This was one of the books released in November I was most interested in. It had such an interesting blurb. Some unknown event has caused humanity to start evolving backwards (best not to argue with the terminology here,) with the majority of newborn babies that survive having various inhuman features, perhaps neanderthal-like. Animals are also being weird. Our protagonist, Cedar, is pregnant, with what is implied to be some form of superbeing (the implication is in the title).
Unfortunately, the book doesn't deliver any of that. Instead, we get a discovery of the history of Cedar's familial history, being an adopted Native American, raised in a Catholic home. The book deals with themes of parenthood, familial ties and reproductive rights, but absolutely no monsters.
There is a considerable overlap with political themes of the day, with maternal/independence rights currently undergoing another assault over in the states, and in this book this is done in a rather heavy handed manner. Society fell over almost immediately, and was replaced by a theocracy which decided that they'd better lock up any pregnant women and start forcibly inseminating any that managed to produce human offspring. You don't get any background to this, by the way.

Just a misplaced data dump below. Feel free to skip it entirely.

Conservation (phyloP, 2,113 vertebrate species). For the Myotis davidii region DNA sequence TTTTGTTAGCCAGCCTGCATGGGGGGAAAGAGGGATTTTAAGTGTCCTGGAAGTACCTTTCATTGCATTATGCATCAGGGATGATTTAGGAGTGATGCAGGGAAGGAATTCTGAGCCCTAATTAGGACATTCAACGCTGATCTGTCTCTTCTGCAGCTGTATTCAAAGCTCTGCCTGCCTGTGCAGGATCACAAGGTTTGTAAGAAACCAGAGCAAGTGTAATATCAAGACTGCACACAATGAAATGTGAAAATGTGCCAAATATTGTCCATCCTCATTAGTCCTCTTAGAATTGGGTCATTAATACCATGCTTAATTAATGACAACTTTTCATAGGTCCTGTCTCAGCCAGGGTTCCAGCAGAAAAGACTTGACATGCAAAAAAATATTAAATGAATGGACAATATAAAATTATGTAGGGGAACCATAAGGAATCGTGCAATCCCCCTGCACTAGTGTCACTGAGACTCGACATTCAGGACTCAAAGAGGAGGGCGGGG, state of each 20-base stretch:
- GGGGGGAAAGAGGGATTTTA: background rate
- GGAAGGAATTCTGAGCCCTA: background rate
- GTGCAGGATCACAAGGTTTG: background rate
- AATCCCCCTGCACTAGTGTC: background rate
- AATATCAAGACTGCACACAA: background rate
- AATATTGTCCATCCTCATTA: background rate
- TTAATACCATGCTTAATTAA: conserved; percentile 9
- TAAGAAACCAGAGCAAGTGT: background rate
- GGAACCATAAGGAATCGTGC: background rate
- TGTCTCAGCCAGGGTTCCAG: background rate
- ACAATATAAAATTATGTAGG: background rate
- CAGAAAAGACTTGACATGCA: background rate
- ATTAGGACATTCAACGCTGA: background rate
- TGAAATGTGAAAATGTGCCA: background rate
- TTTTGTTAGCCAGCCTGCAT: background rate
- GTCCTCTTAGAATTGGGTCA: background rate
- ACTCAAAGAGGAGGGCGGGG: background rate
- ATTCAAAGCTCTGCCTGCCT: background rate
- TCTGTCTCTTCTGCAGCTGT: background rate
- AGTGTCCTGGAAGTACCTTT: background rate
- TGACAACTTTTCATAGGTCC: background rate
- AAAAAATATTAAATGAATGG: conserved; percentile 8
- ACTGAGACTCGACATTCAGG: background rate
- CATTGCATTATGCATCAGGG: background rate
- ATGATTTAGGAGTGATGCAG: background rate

This provides the minimal 'thriller' aspect, as Cedar is imprisoned (twice!) and spends various amounts of time trying to escape/hide from the new authorities. It's not very interesting.
Comparisons can fairly obviously be drawn with A Handmaid's Tale. But I've not read the original since secondary school and I've still not watched the apparently excellent adaptation, so maybe it's more different than I remember.
It's written in a very contemplative (read "navel-gazing") style, with heavy consideration of the meaning of family and the importance of looking after children. This is perhaos exemplified by the occasional inclusion of her fictional step-father's diary/novel, which is filled with the reason he hasn't killed himself that day. I'm sure these are filled with subtext and meaning that beautifully reflects and contrasts the main plot, giving us a deeper understanding of the books themes. I'm evidently too stupid to get it.
Characters occasionally appear and disappear without obvious reason, which isn't helped by the poorly defined dream sequences. I still don't know what happened to her father.
In all, it is a book that I was excited to read, and utterly failed to provide me any entertainment. I kept reading it in the hopes that she'd birth some hideous squidasaur that controlled her mind and made her start a cult that worshipped calamari. Don't get your hopes up. That doesn't happen.